High-resolution greenhouse gas modeling for the Los Angeles megacity

Friday, 19 December 2014
Sha Feng1,2, Zhijin Li2, Sally Newman3, Clare (Kam Weng) Wong2 and Stanley P Sander2, (1)University of California Los Angeles, Los Angeles, CA, United States, (2)NASA Jet Propulsion Laboratory, Pasadena, CA, United States, (3)California Institute of Technology, Pasadena, CA, United States
A high-resolution greenhouse gas modeling framework was developed on top of the WRF-Chem model version 3.5.1 (coupled the VPRM model) for the Los Angeles megacity. One-way two-nested domains with horizontal resolutions of 12- and 4-km were used. All domains used 51 vertical levels, with 25 vertical layers below 2 km. The 32-km North American Regional Reanalysis (NARR) data were used to provide the initial and boundary conditions for meteorological fields, and an urban canopy model was used for an accurate representation of the urban environment. Other than that, the model system also takes into account anthropogenic and biogenic CO2 fluxes and initial and boundary conditions for CO2 from the GEOS-Chem model, which aims at disentangling atmospheric CO2 signals from different sources. The purpose of the model configuration is to present realistic greenhouse gas transport with respect to the complex meteorology of the Los Angeles basin: terrain induced mesoscale phenomena such as sea-land-breeze circulation, mountain-valley circulations, urban heat islands, etc.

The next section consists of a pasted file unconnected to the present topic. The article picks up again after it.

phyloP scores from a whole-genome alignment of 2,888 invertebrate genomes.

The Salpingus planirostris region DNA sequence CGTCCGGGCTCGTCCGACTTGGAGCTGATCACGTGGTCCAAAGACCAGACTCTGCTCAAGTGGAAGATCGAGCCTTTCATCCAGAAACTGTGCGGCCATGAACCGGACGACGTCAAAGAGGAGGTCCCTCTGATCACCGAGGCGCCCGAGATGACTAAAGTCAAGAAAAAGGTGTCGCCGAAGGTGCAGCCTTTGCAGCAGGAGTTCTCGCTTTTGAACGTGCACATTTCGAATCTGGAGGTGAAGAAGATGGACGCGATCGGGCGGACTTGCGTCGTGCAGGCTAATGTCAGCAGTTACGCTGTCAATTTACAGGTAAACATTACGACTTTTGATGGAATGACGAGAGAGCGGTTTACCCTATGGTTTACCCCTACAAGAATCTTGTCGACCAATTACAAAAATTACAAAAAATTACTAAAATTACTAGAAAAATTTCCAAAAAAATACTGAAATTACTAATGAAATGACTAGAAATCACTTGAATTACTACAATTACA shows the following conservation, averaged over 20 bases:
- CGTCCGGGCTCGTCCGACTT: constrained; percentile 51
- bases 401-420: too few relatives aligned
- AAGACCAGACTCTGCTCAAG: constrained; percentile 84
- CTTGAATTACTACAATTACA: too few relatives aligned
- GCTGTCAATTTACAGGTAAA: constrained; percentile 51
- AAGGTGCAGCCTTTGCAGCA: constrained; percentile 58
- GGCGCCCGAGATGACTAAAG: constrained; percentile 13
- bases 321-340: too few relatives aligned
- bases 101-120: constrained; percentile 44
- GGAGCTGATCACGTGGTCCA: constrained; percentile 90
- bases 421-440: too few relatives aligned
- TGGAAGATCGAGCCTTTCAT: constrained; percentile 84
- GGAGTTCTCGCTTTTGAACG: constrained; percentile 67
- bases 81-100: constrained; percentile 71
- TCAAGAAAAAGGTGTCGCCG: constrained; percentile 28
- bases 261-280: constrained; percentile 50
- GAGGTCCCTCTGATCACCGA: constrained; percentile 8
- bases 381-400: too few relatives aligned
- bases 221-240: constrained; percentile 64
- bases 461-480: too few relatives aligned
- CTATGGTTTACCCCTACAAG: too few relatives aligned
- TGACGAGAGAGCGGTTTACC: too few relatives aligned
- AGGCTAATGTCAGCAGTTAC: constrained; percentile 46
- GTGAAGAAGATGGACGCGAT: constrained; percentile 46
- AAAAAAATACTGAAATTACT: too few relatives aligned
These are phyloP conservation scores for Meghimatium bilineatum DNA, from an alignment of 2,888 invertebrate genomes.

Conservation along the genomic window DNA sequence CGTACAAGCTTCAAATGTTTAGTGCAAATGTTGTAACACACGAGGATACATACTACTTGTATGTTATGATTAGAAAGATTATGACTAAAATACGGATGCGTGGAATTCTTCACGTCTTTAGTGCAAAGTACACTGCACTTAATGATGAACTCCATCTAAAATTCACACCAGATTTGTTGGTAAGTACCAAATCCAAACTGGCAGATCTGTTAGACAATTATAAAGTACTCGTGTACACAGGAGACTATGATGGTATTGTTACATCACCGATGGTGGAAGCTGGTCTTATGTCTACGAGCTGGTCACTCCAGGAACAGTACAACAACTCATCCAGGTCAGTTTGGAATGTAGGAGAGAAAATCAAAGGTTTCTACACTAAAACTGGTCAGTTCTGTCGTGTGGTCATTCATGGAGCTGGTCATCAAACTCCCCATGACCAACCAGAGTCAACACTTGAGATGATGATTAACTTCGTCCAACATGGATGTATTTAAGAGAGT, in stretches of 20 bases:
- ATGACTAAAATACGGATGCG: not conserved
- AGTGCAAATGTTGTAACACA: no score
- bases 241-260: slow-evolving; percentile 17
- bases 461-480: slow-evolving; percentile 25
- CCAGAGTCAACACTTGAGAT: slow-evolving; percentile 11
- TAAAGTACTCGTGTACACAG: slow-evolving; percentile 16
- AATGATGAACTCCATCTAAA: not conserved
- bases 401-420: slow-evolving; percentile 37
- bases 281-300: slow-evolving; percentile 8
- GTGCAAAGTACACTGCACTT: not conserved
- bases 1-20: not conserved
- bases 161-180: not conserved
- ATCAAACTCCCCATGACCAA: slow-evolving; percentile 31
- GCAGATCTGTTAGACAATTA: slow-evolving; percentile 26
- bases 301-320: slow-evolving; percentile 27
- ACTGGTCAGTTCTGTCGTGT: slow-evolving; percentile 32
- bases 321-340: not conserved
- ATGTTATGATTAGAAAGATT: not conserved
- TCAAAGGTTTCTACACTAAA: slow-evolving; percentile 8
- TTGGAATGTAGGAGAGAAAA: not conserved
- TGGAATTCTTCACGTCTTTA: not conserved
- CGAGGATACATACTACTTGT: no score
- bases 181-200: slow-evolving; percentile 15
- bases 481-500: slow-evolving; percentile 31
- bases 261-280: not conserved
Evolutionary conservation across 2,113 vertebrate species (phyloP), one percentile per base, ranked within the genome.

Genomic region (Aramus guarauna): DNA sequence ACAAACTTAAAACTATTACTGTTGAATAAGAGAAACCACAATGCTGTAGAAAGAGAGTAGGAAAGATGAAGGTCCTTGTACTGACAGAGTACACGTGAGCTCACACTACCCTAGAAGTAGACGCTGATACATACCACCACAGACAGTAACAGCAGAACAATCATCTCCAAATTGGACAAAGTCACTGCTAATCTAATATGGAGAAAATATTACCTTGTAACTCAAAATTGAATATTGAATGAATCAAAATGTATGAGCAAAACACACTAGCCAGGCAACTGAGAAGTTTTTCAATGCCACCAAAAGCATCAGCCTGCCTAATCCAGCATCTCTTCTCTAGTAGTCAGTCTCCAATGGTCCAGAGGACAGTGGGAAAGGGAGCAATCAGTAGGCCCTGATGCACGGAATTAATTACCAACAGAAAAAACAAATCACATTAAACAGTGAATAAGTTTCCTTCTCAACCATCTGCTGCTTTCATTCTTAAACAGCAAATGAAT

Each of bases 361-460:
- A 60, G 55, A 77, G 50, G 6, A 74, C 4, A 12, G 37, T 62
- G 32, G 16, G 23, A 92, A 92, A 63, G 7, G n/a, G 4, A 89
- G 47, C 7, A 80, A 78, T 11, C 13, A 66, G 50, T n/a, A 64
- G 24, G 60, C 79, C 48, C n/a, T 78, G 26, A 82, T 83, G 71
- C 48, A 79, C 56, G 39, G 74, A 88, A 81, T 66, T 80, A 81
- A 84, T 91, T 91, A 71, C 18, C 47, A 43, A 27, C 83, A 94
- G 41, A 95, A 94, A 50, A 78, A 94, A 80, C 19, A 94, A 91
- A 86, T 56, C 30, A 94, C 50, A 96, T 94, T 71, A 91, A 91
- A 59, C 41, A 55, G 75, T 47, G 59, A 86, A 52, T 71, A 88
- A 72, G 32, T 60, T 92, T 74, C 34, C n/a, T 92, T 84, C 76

Simulated meteorological fields and CO2 are compared against in-situ and CLARS-FTS measurements. The comparison shows that the model is able to capture the main observed features in the CO2 distribution reasonable well. The simulations show that the diurnal variations of CO2 over Los Angeles basin can be strongly affected by the complex terrain and the land-water contract. The evolution of urban CO2 dome over the Los Angeles basin is analyzed as well. Such high-resolution model outputs are also valuable to regional inverse modeling.